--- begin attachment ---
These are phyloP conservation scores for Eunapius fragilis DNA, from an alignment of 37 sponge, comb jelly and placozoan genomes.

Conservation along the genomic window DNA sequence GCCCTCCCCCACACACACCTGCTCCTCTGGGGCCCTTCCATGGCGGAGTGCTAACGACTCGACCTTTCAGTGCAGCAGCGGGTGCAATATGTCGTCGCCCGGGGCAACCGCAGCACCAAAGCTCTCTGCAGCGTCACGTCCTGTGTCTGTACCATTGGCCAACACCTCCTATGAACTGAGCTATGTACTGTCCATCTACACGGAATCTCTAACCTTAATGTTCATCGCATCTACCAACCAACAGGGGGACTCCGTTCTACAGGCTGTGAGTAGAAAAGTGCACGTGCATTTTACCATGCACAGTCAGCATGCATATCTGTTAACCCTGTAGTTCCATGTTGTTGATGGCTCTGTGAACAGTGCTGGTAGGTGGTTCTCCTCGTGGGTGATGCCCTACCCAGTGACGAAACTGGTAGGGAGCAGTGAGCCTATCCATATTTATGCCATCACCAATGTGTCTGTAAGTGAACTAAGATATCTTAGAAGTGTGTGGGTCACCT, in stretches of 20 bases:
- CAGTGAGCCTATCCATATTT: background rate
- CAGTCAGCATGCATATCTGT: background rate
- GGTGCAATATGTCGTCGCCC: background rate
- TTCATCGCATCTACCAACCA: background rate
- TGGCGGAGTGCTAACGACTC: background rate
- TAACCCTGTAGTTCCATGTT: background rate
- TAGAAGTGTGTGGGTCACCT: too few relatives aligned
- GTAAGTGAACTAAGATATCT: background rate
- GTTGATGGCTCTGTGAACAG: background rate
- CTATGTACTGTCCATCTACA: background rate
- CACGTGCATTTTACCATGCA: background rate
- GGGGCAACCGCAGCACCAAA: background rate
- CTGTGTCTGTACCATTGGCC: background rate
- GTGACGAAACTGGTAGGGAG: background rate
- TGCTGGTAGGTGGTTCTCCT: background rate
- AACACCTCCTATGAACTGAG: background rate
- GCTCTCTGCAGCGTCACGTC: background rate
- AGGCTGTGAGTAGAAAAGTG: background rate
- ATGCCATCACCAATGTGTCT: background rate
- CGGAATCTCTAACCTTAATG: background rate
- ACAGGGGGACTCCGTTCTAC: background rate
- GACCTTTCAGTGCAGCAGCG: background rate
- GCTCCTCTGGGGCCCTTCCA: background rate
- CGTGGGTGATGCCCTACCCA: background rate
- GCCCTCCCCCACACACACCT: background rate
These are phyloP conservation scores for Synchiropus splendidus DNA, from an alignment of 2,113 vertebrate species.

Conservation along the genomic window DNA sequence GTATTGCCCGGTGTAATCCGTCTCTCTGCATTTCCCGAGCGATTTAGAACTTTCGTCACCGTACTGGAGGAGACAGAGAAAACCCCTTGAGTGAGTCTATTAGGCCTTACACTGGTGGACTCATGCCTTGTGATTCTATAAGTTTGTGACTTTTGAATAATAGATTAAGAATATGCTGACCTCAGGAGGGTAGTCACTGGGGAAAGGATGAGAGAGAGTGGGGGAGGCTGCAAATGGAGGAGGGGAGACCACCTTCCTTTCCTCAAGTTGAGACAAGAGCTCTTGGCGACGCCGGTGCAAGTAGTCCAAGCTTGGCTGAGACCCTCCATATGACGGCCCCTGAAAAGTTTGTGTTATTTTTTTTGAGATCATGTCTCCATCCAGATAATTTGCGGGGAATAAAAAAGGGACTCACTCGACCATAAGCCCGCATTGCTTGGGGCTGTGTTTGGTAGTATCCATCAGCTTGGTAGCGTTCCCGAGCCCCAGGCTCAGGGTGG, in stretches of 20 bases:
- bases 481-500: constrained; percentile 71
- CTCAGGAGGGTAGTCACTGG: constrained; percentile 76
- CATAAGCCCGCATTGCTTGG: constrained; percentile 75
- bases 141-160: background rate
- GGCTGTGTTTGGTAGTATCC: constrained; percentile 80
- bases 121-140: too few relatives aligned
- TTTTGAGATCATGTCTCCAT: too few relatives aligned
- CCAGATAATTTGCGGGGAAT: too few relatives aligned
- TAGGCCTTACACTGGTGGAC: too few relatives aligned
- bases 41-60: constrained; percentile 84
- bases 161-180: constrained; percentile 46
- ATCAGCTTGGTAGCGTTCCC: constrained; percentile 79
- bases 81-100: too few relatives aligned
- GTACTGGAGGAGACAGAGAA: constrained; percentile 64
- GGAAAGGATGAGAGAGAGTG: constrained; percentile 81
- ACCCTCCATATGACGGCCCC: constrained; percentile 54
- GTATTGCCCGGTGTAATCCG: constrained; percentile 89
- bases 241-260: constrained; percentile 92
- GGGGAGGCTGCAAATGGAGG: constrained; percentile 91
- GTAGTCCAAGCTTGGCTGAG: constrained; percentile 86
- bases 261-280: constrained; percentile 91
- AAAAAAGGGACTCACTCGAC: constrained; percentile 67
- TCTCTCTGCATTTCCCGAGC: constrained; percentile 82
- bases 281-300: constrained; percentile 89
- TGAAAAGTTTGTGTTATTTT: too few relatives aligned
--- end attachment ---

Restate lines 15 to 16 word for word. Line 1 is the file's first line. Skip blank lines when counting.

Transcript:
- CTGTGTCTGTACCATTGGCC: background rate
- GTGACGAAACTGGTAGGGAG: background rate